Blanching can significantly reduce the level of contaminating microorganisms, which is especially important prior to freezing or dehydration. A 3-min blanch of soy sprouts in boiling water reduced the total bacteria to =sl4,000/g, coliforms to <10/g, and salmonella to zero (35). However, the numbers of thermoduric organisms may not be reduced, and Bacillus stearothermophilus was isolated from blanch water used at 90°C for 5-min treatments prior to canning peas in an investigation of the cause of spoiled packs (36). Because blanching may render the vegetable more easily infected by microorganisms, hygienic handling is important.

The content of pesticide residues in vegetables has been studied recently. Commercial blanching was shown to remove 50% of DDT (dichlorodiphenyltrichloroethane) and 68-73% of carbonyl residue from green beans (37). The fate of di-syston has been studied during the processing of potatoes (38), and a 15-min blanch at 100°C reduced the levels of Aldrin, heptachlor epoxide, and Endrin in Irish and sweet potatoes (39). Blanching for 3 min at 100°C reduced levels of DDT isomers in turnip greens (40). The effects of water cooking on the pesticide residues in spinach have been studied (41).

Laboratory canning operations were highly effective in reducing strontium and cesium concentrations in beans and kale. However, blanching of sweet potatoes appeared to result in a transfer of radioactivity from the peel to the core, suggesting that skins of contaminated potatoes should be removed prior to thermal treatment (42).


Peroxidase has often been used as a blanching efficiency indicator enzyme because it is the most heat resistant enzyme and is easy to measure (43). Recent work has shown that a significant but not well-defined proportion of active peroxidase can be left in many vegetables after blanching and a long storage life can still be achieved (44). Less than 5% residual peroxidase activity did not affect quality during storage of carrot, cauliflower, french bean, onion, leek, and swede stored at -20 or -30°C for 15 months (20). Good quality was retained in carrots after storing at — 20°C when palmitoyl-CoA hydrolase was inactivated by blanching, even though catalase and peroxidase activity was present. Although this hydrolase was a better indicator enzyme, there was no cheap, easy method of measurement. The complete inactivation of peroxidase does correlate well with the achievement of best quality in peas, but the best sensory quality of green beans was achieved prior to complete peroxidase inactivation.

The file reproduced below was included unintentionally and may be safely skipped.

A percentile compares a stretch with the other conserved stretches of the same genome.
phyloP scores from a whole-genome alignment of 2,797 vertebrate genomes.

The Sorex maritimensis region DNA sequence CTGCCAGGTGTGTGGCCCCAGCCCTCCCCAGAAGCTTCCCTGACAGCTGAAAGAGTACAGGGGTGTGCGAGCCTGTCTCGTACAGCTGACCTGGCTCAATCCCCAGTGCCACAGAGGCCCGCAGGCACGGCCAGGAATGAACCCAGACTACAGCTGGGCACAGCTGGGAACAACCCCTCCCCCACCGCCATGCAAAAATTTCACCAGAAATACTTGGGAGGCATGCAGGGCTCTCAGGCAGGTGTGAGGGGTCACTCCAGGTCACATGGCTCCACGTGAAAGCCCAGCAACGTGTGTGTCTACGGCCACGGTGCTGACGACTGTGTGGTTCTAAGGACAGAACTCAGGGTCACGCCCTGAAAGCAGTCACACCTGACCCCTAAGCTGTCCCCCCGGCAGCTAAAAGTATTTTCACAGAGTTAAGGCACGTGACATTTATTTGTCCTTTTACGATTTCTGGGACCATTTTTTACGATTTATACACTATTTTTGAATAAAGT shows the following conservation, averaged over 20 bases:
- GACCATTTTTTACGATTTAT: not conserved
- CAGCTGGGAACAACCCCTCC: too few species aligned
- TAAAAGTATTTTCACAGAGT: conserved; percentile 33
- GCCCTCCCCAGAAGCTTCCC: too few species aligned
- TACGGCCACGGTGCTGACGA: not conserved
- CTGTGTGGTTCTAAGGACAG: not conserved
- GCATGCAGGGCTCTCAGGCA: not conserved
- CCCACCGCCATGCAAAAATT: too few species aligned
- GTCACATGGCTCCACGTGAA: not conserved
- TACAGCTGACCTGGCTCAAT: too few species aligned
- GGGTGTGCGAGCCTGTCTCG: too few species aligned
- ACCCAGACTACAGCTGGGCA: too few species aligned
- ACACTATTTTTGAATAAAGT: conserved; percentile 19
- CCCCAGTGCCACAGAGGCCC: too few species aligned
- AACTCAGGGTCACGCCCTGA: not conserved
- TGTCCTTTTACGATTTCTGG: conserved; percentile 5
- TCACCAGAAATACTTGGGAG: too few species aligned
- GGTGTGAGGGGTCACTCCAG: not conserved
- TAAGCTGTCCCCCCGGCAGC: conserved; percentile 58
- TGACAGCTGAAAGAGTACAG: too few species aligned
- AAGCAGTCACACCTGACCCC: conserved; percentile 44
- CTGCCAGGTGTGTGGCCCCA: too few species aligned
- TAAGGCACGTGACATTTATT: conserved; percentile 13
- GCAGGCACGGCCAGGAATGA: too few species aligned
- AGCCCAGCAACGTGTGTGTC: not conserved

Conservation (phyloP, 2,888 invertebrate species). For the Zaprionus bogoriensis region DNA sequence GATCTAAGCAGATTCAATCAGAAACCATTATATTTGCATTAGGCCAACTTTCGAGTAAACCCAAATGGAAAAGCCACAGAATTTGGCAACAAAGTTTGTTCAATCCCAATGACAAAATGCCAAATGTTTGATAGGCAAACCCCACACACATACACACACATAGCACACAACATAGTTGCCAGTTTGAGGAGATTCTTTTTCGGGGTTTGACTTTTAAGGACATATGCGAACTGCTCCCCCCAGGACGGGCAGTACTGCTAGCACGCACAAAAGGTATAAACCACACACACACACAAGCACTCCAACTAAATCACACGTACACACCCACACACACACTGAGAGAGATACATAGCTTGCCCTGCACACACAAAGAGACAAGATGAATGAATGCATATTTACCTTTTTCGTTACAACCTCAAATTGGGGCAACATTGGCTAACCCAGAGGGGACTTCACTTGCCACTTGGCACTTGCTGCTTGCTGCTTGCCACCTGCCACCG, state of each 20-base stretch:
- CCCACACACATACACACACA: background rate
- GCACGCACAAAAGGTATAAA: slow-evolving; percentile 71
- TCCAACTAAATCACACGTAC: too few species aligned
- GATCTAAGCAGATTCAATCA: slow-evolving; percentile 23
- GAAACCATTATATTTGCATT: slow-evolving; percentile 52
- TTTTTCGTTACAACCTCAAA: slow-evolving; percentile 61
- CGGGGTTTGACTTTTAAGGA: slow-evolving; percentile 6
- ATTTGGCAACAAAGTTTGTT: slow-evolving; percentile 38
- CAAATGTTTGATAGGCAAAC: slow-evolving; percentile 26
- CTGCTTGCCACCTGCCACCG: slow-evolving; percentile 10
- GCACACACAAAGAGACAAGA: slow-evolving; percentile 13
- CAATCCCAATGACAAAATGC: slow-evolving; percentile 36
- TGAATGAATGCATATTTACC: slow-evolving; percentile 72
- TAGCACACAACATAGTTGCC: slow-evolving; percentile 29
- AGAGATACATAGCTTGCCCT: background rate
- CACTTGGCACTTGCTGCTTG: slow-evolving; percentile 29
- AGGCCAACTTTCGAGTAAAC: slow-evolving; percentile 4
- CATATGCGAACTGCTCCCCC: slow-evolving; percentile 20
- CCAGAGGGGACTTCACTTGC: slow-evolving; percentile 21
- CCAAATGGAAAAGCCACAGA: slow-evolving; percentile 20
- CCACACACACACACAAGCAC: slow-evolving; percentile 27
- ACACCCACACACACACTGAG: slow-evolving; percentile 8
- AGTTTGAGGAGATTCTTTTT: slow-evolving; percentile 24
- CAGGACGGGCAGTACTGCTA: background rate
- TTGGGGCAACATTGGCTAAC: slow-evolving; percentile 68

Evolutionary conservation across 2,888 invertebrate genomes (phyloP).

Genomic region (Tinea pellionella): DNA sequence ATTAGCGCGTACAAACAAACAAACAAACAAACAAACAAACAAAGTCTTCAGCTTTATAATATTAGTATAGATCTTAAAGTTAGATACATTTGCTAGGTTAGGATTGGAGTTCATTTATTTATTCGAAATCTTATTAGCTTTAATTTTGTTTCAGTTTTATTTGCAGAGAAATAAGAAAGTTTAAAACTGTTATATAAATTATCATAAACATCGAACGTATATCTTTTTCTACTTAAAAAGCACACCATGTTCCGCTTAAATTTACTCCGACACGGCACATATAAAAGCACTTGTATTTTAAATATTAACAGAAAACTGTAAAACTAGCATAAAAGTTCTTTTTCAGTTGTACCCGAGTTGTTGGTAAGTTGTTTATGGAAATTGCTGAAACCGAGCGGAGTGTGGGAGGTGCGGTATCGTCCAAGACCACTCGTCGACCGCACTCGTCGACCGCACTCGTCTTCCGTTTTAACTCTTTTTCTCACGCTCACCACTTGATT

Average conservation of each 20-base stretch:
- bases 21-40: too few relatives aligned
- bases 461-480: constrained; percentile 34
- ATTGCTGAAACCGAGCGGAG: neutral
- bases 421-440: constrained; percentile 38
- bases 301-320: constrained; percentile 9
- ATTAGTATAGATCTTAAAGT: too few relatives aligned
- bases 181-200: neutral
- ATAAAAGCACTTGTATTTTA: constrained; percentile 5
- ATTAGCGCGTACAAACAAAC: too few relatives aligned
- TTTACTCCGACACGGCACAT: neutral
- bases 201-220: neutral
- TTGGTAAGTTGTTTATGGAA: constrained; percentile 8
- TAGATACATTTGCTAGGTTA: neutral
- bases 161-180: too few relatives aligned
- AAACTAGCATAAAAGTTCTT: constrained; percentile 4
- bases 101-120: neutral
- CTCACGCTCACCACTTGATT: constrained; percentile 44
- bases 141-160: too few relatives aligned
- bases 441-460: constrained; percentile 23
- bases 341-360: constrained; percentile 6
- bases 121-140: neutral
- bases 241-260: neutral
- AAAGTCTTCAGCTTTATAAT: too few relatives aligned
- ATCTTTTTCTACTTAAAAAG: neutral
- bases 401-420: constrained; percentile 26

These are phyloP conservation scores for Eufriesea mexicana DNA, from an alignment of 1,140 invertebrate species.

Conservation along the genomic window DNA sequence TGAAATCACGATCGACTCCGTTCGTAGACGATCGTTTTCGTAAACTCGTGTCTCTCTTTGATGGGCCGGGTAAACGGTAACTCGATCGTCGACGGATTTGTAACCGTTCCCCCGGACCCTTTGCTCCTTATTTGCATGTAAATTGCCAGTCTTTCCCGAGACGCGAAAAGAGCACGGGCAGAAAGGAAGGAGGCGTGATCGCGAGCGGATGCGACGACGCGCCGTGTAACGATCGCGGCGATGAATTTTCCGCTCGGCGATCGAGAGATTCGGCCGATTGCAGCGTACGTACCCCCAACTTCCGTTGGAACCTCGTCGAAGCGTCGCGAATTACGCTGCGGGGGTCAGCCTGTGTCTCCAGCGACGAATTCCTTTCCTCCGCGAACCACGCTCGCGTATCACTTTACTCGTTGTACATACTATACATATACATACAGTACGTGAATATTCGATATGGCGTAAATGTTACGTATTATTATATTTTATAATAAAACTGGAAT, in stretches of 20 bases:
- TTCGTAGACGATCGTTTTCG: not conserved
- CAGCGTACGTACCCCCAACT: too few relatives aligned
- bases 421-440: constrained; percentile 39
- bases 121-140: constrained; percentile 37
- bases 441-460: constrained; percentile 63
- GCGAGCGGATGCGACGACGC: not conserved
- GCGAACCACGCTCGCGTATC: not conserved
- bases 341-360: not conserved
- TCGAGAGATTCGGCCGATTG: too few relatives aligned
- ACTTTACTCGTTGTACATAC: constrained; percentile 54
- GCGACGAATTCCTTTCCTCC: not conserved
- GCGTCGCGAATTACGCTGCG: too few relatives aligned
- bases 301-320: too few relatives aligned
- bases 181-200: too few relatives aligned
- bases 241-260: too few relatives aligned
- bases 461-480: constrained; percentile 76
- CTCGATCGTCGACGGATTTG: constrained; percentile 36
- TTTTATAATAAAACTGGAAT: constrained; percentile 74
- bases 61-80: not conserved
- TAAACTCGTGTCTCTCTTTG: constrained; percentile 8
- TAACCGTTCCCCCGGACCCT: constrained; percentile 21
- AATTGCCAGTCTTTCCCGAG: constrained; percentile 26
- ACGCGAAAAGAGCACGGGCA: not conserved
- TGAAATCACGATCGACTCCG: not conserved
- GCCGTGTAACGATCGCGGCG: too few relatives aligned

A study on brussels sprouts found that the activities of polyphenoloxidase and peroxidase were related to the size of the sprouts, and increased from the center to the outer layers. Reducing activity to about 1% of the initial level required 7 min at 98°C for large sprouts, 5 min for medium, and 4 min for small. Residual activity increased toward the center of the sprout (45). The inactivation of lipid-degrading enzymes has also been shown to be very important to final sensory quality (46).

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